Emirates Airways CEO Tim Clark says he expects to hear more on the planned Airbus A380neo around the middle of this year, and the influential airline chief is likely to have his pen poised to sign a massive order when the time is right.
Speaking at Dubai's Arabian Travel Market overnight, Clark admitted "we have not yet heard anything from them [Airbus] on it. And we have not given them any deadline for it,” Clark said. “So we are just waiting."
Asked when he expected an update on this next-gen superjumbo, Clark replied: "Maybe June, July."
Clark has been the industry's strongest lobbyist for the A380neo, which would use high-efficiency engines (in Airbus parlance, 'neo' stands for 'new engine option') and refined aerodynamics to let the doubledecker jet fly more miles while burning less fuel.
Emirates is Airbus' largest A380 customer, with 60 superjumbos already flying and another 80 on order.
“(The A380) is our flagship and there is a distinct possibility that the neo, if built, will give us an improvement in economics of up to 10 to 12 per cent so that is definitely worth having" Clark has previously said, adding that Reuters that Emirates would eventually replace all 140 of its A380s with an A380neo.
PREVIOUS | Airbus CEO Fabrice Bregier has confirmed plans for an A380neo with more fuel-efficient engines as well as a longer version of the superjumbo – dubbed the A380-900 – capable of carrying even more passengers than today's double-decker jet.
Speaking on the second day of Airbus' annual investor event, Bregier announced "We will one day launch an A380neo and one day launch a stretched A380."
His comments follow speculation that Airbus could axe the A380 ahead of its time due to softening demand, with no new airlines signing up for the superjumbo this year, while next-generation twin-engine jets such as the A350 and Boeing 777X continue to win orders.
"We have commercial momentum on A380, we will get additional customer" Bregier continued. "We have to get more customers, and convince them there is much more upside than downside to the A380."
The Airbus A380neo
Earlier this year Airbus admitted it was looking at a next-generation Airbus A380neo, based on lobbying for the proposed aircraft by Emirates Airways, which is its largest A380 customer.
The A380neo would rely on new high-efficiency engines (in Airbus parlance, 'neo' stands for 'new engine option') and refined aerodynamics to fly more miles while burning less fuel.
“(The A380) is our flagship and there is a distinct possibility that the neo, if built, will give us an improvement in economics of up to 10 to 12 per cent so that is definitely worth having" said Emirates president Tim Clark has previously said.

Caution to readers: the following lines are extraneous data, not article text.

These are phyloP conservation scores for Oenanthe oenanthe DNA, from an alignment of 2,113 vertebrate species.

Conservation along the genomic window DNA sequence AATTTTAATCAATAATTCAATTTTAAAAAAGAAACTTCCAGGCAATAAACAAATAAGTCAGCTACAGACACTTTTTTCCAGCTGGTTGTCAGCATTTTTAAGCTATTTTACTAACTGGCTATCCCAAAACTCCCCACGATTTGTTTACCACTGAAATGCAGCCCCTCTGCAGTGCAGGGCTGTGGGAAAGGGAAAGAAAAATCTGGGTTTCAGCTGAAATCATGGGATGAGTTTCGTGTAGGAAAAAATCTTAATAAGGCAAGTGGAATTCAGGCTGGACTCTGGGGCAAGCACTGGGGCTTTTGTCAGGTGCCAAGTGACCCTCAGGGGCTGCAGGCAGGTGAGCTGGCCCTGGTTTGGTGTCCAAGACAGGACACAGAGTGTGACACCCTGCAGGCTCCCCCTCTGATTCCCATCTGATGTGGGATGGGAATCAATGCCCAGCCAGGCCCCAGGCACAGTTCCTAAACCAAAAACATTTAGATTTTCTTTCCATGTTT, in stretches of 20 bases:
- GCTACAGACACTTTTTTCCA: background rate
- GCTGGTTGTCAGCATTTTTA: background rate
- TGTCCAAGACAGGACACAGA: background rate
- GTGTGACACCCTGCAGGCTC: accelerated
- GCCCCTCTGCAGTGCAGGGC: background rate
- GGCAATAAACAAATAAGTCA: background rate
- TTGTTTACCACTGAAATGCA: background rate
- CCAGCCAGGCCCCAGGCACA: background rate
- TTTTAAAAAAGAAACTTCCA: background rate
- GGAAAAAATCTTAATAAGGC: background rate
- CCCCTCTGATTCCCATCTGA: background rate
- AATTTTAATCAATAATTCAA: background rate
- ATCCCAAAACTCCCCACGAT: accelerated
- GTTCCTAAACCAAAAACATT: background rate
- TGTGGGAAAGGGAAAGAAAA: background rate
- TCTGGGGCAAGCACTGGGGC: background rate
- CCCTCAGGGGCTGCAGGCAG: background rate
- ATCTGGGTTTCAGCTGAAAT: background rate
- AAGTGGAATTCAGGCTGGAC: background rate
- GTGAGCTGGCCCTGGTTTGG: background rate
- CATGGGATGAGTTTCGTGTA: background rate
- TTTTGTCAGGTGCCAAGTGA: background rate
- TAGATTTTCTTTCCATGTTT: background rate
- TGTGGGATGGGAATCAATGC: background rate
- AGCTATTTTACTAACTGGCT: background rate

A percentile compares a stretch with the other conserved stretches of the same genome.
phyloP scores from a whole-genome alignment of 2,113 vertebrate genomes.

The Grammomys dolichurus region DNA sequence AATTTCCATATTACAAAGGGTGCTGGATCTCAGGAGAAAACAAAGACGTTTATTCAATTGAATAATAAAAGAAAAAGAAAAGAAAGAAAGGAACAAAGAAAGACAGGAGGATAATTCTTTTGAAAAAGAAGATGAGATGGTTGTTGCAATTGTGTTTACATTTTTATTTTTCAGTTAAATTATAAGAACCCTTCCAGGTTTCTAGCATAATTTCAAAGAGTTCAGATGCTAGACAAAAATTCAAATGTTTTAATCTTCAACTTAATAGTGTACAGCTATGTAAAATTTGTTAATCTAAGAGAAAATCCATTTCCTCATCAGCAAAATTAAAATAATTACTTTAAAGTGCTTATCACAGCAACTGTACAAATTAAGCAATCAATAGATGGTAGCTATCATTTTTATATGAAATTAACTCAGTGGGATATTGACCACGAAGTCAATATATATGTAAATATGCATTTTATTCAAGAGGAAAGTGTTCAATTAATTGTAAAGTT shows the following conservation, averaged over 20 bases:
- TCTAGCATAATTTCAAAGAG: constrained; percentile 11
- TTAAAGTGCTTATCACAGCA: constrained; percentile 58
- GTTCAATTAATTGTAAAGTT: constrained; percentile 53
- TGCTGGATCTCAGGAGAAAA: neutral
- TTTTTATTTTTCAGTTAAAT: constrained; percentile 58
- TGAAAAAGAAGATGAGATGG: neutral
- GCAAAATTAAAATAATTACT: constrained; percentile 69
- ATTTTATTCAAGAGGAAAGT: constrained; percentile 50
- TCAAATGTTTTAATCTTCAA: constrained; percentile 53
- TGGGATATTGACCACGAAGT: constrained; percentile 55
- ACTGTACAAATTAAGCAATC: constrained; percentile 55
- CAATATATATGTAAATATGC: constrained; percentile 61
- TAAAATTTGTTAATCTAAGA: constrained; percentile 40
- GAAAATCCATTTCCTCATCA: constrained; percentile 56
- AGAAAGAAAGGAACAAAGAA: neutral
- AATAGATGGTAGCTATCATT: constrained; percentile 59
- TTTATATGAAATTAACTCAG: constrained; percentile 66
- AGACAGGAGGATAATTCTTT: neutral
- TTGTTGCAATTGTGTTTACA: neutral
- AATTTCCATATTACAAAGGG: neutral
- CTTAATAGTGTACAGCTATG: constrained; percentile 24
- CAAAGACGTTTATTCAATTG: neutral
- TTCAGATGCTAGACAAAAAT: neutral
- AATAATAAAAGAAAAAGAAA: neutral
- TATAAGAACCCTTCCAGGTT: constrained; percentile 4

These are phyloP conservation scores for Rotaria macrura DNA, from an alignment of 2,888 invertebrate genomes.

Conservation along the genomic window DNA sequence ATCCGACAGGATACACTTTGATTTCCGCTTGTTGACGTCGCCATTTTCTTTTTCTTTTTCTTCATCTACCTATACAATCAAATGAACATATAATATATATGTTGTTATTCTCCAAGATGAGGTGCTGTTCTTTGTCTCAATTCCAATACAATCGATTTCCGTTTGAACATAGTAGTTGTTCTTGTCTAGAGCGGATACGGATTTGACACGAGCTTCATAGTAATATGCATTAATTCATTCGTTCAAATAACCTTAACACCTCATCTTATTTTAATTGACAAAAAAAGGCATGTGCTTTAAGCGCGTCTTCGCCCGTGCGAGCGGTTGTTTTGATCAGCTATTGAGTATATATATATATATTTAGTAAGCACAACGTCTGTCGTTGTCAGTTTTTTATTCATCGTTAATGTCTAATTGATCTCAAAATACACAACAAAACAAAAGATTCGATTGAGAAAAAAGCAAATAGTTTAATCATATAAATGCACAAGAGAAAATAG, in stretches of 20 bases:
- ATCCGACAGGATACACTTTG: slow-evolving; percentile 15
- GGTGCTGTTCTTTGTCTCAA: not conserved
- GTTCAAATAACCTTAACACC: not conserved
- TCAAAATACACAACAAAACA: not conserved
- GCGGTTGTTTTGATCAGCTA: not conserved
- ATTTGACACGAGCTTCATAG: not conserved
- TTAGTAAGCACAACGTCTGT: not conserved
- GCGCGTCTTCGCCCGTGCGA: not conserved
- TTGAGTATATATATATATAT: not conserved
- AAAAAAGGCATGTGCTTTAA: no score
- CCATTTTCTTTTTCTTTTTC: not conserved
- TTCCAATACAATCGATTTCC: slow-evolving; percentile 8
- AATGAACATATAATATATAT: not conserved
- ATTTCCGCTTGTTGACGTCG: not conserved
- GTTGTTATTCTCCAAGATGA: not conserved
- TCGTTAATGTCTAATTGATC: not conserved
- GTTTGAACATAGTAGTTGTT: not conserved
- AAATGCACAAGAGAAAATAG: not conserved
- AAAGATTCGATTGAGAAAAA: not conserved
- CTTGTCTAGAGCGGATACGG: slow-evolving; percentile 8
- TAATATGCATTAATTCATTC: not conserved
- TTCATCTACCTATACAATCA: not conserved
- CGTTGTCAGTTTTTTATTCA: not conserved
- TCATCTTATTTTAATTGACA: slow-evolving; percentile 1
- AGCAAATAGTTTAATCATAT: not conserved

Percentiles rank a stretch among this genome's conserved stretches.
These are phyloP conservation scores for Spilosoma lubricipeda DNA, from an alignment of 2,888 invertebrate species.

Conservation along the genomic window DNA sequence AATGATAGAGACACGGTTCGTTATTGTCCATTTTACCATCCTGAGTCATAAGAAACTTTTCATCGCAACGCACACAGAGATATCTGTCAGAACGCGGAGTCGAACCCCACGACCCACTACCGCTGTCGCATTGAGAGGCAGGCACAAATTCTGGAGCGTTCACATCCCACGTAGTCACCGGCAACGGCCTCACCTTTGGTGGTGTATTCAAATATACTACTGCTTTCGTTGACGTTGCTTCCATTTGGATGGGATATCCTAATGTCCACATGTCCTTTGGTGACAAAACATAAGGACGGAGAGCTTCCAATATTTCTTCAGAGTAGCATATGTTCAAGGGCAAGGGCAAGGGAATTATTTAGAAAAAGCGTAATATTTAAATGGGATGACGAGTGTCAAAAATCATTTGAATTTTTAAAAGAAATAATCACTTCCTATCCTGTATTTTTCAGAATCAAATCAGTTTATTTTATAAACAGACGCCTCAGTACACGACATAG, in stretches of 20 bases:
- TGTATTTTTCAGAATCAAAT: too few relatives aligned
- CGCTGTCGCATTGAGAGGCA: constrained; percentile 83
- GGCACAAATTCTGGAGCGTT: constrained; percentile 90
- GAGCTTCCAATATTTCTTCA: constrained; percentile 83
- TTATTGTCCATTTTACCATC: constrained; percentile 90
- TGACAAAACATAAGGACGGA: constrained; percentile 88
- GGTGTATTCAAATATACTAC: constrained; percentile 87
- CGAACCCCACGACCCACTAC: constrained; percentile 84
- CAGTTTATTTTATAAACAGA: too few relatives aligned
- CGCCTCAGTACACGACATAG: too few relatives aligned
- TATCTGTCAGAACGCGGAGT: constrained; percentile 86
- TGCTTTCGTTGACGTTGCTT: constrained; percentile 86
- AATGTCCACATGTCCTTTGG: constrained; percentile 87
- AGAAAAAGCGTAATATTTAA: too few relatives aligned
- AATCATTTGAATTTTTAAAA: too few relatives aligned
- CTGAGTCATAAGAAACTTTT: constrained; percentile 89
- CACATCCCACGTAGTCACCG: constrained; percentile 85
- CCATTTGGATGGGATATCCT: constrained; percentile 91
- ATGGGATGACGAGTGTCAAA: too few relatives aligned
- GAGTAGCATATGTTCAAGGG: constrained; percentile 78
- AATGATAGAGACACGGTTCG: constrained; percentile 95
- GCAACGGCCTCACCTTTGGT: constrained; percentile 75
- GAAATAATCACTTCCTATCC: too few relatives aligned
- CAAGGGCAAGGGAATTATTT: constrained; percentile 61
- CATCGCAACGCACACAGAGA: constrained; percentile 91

Clark has now dangled the prospect of a massive A380neo order, telling Reuters that Emirates would eventually replace all the 140 A380s it has ordered with an A380neo.
Airbus has already added a neo version to the single-aisle A320 family and the popular A330 twin-aisle jet.
The Airbus A380-900
Airbus is already floating a revamped A380 design with as many as 22% more seats, including an optional 11 seats across in economy, but a supersized A380 could carry close to 1,000 passengers.
Known as the A380-900, it's a big brother to the original A380-800 and already exists on the drawing board – but was shelved in May 2010 due to soft demand.
However, Airbus has previously said that the "design for the A380-900 can be reactivated at the appropriate time."
The A380-900 would carry at least 100 more passengers than current A380-800, with 650 passengers in a standard multi-class configuration and over 900 passengers if filled with with economy-only seating.
TheA380-900 is essentially a stretched version of the A380-800, measuring 79.4m from tip to tail – 6.4m (the length of a shipping container) more than today's A380.
Airbus executive vice president Tom Williams says that expanding the already huge A380-800 to even larger variants was the plan from the start.
“I lead the team that designed the wings of the A380, and (when she first saw the models) even my good lady wife was quick to point out that the wings are very big in comparison to the fuselage” Williams told Australian Business Traveller in 2011.
“The wings are in fact designed for a much larger airplane, so we have the capability of going to a bigger fuselage – we can stretch the fuselage very easily.”
"And we have airlines today who tell us they love the A380 but it’s too small! Now it’s not an engineering issue – we can make it bigger – it’s more a question of what would be a good business case and where the market for this is."
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